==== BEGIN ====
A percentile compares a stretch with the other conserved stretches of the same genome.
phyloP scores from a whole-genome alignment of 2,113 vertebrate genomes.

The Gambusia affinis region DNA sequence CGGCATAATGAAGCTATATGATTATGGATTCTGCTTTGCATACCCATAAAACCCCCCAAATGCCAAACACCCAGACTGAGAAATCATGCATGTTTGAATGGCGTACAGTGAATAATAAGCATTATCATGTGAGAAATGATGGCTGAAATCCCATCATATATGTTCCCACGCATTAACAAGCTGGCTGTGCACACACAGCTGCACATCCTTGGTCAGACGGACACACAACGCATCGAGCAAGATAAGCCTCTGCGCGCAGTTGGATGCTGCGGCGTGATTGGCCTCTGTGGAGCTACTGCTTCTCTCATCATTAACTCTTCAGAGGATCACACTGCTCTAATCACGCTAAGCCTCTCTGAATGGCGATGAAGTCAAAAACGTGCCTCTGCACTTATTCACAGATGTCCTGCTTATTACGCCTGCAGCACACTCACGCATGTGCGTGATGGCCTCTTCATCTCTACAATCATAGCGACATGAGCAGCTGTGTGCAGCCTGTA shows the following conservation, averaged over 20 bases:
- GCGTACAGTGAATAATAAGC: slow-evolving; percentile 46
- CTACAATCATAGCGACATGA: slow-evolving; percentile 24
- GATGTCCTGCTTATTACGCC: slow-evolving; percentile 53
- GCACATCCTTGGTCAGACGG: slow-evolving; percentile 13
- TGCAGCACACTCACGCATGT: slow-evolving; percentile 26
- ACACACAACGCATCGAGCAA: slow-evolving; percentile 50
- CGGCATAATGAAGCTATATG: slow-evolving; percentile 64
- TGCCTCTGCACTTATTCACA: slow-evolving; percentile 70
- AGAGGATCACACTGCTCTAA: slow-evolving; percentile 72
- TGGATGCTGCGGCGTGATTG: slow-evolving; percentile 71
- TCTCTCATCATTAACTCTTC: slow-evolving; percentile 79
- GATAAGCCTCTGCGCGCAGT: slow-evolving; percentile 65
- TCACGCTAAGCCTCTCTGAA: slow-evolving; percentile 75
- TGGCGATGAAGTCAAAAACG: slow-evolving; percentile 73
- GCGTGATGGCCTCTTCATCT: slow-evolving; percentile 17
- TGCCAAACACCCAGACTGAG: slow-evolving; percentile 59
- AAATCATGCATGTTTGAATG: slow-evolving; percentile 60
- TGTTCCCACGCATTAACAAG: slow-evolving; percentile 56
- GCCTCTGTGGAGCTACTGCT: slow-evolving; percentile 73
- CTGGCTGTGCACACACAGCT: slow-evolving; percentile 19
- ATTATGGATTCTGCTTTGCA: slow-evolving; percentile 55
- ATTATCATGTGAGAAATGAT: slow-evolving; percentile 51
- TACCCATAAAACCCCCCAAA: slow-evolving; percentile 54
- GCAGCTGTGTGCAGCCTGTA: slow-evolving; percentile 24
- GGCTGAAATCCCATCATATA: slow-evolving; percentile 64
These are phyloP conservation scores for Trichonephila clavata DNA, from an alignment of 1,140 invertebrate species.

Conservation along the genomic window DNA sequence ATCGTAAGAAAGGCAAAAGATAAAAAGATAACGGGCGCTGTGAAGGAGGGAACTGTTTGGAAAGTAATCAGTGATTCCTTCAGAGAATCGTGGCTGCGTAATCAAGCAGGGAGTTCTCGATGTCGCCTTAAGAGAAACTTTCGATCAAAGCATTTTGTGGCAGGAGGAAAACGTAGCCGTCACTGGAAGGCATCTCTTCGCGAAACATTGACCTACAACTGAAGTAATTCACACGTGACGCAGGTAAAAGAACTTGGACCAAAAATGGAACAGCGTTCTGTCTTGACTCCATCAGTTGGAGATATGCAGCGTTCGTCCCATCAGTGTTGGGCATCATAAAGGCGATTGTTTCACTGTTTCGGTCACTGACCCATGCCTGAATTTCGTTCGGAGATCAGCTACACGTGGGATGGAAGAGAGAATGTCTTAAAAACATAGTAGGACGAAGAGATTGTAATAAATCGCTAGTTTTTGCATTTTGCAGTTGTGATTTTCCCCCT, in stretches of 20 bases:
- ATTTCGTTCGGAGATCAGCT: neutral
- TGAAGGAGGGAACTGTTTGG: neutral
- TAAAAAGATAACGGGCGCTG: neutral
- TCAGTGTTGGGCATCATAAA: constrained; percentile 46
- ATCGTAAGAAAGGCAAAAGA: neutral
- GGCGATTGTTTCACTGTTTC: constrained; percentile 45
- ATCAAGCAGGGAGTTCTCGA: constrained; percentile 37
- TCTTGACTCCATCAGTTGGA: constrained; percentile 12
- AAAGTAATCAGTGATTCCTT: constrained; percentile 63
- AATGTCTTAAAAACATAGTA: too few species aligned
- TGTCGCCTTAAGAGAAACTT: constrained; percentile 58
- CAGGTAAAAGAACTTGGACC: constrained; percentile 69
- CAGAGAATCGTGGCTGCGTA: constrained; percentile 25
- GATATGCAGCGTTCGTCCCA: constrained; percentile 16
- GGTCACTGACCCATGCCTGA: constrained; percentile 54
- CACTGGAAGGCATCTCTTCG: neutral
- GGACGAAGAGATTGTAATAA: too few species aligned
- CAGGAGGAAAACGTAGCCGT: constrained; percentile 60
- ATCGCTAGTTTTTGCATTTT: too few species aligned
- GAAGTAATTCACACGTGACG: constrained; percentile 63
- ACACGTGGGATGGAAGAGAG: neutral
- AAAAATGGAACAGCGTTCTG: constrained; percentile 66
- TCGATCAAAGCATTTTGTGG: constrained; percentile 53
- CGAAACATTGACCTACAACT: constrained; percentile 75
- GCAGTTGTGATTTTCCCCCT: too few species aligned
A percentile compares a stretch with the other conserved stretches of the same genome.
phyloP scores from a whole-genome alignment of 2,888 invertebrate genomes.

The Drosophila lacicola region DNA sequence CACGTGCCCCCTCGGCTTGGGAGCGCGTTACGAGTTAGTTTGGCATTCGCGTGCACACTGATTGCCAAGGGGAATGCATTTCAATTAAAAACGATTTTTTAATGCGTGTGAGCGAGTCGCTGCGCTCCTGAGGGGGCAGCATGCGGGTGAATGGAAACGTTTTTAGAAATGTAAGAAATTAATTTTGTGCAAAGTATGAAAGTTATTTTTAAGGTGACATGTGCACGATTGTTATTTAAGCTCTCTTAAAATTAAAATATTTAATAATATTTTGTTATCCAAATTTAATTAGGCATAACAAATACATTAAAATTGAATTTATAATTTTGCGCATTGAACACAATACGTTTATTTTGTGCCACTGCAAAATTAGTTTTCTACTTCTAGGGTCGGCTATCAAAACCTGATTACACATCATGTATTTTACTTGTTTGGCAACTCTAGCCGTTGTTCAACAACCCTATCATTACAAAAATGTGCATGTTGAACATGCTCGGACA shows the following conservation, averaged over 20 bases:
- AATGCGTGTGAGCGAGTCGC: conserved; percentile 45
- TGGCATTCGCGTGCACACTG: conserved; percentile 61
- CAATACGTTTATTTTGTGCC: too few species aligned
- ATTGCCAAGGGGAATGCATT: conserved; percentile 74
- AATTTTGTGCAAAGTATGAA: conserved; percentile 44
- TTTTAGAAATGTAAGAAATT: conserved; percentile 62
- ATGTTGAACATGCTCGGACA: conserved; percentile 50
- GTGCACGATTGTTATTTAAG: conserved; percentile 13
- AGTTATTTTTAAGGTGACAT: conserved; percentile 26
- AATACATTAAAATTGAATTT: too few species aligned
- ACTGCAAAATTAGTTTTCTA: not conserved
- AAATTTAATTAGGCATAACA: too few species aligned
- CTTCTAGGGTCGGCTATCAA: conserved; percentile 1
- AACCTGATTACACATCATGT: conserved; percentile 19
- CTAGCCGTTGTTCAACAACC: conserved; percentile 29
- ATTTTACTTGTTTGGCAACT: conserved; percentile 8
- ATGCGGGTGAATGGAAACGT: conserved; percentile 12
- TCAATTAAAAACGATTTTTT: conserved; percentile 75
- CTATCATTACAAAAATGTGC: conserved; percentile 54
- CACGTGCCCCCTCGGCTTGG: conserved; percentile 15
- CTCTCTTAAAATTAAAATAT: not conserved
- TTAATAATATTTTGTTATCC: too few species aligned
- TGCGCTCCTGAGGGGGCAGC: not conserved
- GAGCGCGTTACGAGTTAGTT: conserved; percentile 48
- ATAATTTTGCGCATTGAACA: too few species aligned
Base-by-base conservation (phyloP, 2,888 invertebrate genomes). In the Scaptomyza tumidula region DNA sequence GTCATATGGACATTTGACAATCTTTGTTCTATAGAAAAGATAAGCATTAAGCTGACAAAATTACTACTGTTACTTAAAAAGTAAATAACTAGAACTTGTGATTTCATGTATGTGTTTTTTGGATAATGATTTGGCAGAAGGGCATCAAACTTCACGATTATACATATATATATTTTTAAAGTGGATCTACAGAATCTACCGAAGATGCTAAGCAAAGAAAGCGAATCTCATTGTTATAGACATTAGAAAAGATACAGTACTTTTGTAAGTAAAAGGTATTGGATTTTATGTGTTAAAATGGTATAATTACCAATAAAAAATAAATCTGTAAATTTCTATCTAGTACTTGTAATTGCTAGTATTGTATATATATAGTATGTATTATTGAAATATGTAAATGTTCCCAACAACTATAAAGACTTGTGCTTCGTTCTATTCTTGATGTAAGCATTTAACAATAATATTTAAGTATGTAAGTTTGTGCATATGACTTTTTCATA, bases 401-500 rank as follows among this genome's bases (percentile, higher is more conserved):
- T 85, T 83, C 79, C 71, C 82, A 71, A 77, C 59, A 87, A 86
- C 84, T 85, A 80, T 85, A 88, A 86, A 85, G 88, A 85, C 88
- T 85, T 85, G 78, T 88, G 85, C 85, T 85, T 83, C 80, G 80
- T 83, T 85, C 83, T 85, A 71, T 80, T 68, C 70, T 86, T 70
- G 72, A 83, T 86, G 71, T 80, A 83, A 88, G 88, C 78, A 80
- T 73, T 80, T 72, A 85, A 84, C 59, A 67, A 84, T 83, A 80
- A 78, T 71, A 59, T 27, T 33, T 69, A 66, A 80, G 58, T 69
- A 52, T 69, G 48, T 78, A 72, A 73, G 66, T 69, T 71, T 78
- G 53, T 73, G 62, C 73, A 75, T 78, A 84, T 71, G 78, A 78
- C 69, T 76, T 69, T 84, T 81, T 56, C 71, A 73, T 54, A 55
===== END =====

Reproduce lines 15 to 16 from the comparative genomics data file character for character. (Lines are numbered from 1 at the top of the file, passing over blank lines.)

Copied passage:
- GATAAGCCTCTGCGCGCAGT: slow-evolving; percentile 65
- TCACGCTAAGCCTCTCTGAA: slow-evolving; percentile 75